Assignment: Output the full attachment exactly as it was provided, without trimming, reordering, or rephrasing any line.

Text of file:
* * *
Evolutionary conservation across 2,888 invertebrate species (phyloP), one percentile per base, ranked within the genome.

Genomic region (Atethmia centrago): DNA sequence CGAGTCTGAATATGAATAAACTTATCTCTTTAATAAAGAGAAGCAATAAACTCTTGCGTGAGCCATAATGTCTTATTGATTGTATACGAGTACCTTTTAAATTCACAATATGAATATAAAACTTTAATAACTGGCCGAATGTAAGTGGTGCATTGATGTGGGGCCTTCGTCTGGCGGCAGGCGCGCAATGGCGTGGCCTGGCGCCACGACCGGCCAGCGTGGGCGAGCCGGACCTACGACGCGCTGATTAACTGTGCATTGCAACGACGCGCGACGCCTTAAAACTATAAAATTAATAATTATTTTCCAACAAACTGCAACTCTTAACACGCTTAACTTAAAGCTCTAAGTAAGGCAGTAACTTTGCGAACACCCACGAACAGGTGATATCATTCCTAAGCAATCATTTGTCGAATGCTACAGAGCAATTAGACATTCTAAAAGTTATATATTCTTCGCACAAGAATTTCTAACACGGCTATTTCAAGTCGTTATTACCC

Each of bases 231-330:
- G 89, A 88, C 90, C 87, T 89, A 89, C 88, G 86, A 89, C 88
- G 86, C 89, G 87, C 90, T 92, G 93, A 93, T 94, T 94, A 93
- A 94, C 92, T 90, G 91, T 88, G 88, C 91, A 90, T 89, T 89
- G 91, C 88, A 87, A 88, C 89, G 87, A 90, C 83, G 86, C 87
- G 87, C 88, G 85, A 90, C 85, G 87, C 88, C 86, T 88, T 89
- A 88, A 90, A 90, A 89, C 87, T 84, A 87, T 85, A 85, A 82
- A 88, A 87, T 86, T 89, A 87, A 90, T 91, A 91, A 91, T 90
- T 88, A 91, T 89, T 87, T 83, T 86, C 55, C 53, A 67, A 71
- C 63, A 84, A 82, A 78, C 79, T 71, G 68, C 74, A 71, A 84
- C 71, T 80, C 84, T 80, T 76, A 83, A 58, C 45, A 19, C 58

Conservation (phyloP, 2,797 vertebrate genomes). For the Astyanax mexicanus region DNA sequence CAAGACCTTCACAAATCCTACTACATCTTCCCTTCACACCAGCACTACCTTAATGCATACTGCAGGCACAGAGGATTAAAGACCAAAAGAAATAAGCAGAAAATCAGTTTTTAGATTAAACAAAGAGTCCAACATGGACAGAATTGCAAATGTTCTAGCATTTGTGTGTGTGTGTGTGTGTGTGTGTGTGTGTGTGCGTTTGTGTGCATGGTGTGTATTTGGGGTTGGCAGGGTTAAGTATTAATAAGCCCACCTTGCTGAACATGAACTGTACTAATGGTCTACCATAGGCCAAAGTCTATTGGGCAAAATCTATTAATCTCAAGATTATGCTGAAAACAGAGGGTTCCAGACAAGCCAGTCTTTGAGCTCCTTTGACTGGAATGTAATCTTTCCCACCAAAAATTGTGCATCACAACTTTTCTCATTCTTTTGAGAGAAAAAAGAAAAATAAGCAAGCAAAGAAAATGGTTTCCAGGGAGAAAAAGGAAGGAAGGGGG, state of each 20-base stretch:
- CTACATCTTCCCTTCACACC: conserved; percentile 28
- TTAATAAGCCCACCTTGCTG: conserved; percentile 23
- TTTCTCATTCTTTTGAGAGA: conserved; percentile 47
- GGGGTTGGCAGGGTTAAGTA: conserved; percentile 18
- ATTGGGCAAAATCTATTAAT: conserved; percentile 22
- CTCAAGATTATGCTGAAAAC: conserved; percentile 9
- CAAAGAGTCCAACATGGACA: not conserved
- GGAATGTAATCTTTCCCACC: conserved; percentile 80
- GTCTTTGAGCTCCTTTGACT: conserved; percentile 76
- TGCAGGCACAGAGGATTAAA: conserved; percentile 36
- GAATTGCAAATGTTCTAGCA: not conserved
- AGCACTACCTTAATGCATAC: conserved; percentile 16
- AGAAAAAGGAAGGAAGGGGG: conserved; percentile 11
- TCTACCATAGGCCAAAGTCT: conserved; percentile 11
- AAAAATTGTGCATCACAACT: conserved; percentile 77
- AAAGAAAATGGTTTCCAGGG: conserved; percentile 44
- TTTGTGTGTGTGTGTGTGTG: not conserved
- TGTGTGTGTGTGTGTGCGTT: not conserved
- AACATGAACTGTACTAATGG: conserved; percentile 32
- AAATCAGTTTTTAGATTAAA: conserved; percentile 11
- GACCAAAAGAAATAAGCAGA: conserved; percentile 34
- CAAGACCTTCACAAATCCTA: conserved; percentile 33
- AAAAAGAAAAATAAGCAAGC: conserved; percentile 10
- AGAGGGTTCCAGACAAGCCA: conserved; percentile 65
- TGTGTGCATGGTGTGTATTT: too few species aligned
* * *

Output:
Evolutionary conservation across 2,888 invertebrate species (phyloP), one percentile per base, ranked within the genome.

Genomic region (Atethmia centrago): DNA sequence CGAGTCTGAATATGAATAAACTTATCTCTTTAATAAAGAGAAGCAATAAACTCTTGCGTGAGCCATAATGTCTTATTGATTGTATACGAGTACCTTTTAAATTCACAATATGAATATAAAACTTTAATAACTGGCCGAATGTAAGTGGTGCATTGATGTGGGGCCTTCGTCTGGCGGCAGGCGCGCAATGGCGTGGCCTGGCGCCACGACCGGCCAGCGTGGGCGAGCCGGACCTACGACGCGCTGATTAACTGTGCATTGCAACGACGCGCGACGCCTTAAAACTATAAAATTAATAATTATTTTCCAACAAACTGCAACTCTTAACACGCTTAACTTAAAGCTCTAAGTAAGGCAGTAACTTTGCGAACACCCACGAACAGGTGATATCATTCCTAAGCAATCATTTGTCGAATGCTACAGAGCAATTAGACATTCTAAAAGTTATATATTCTTCGCACAAGAATTTCTAACACGGCTATTTCAAGTCGTTATTACCC

Each of bases 231-330:
- G 89, A 88, C 90, C 87, T 89, A 89, C 88, G 86, A 89, C 88
- G 86, C 89, G 87, C 90, T 92, G 93, A 93, T 94, T 94, A 93
- A 94, C 92, T 90, G 91, T 88, G 88, C 91, A 90, T 89, T 89
- G 91, C 88, A 87, A 88, C 89, G 87, A 90, C 83, G 86, C 87
- G 87, C 88, G 85, A 90, C 85, G 87, C 88, C 86, T 88, T 89
- A 88, A 90, A 90, A 89, C 87, T 84, A 87, T 85, A 85, A 82
- A 88, A 87, T 86, T 89, A 87, A 90, T 91, A 91, A 91, T 90
- T 88, A 91, T 89, T 87, T 83, T 86, C 55, C 53, A 67, A 71
- C 63, A 84, A 82, A 78, C 79, T 71, G 68, C 74, A 71, A 84
- C 71, T 80, C 84, T 80, T 76, A 83, A 58, C 45, A 19, C 58

Conservation (phyloP, 2,797 vertebrate genomes). For the Astyanax mexicanus region DNA sequence CAAGACCTTCACAAATCCTACTACATCTTCCCTTCACACCAGCACTACCTTAATGCATACTGCAGGCACAGAGGATTAAAGACCAAAAGAAATAAGCAGAAAATCAGTTTTTAGATTAAACAAAGAGTCCAACATGGACAGAATTGCAAATGTTCTAGCATTTGTGTGTGTGTGTGTGTGTGTGTGTGTGTGTGTGCGTTTGTGTGCATGGTGTGTATTTGGGGTTGGCAGGGTTAAGTATTAATAAGCCCACCTTGCTGAACATGAACTGTACTAATGGTCTACCATAGGCCAAAGTCTATTGGGCAAAATCTATTAATCTCAAGATTATGCTGAAAACAGAGGGTTCCAGACAAGCCAGTCTTTGAGCTCCTTTGACTGGAATGTAATCTTTCCCACCAAAAATTGTGCATCACAACTTTTCTCATTCTTTTGAGAGAAAAAAGAAAAATAAGCAAGCAAAGAAAATGGTTTCCAGGGAGAAAAAGGAAGGAAGGGGG, state of each 20-base stretch:
- CTACATCTTCCCTTCACACC: conserved; percentile 28
- TTAATAAGCCCACCTTGCTG: conserved; percentile 23
- TTTCTCATTCTTTTGAGAGA: conserved; percentile 47
- GGGGTTGGCAGGGTTAAGTA: conserved; percentile 18
- ATTGGGCAAAATCTATTAAT: conserved; percentile 22
- CTCAAGATTATGCTGAAAAC: conserved; percentile 9
- CAAAGAGTCCAACATGGACA: not conserved
- GGAATGTAATCTTTCCCACC: conserved; percentile 80
- GTCTTTGAGCTCCTTTGACT: conserved; percentile 76
- TGCAGGCACAGAGGATTAAA: conserved; percentile 36
- GAATTGCAAATGTTCTAGCA: not conserved
- AGCACTACCTTAATGCATAC: conserved; percentile 16
- AGAAAAAGGAAGGAAGGGGG: conserved; percentile 11
- TCTACCATAGGCCAAAGTCT: conserved; percentile 11
- AAAAATTGTGCATCACAACT: conserved; percentile 77
- AAAGAAAATGGTTTCCAGGG: conserved; percentile 44
- TTTGTGTGTGTGTGTGTGTG: not conserved
- TGTGTGTGTGTGTGTGCGTT: not conserved
- AACATGAACTGTACTAATGG: conserved; percentile 32
- AAATCAGTTTTTAGATTAAA: conserved; percentile 11
- GACCAAAAGAAATAAGCAGA: conserved; percentile 34
- CAAGACCTTCACAAATCCTA: conserved; percentile 33
- AAAAAGAAAAATAAGCAAGC: conserved; percentile 10
- AGAGGGTTCCAGACAAGCCA: conserved; percentile 65
- TGTGTGCATGGTGTGTATTT: too few species aligned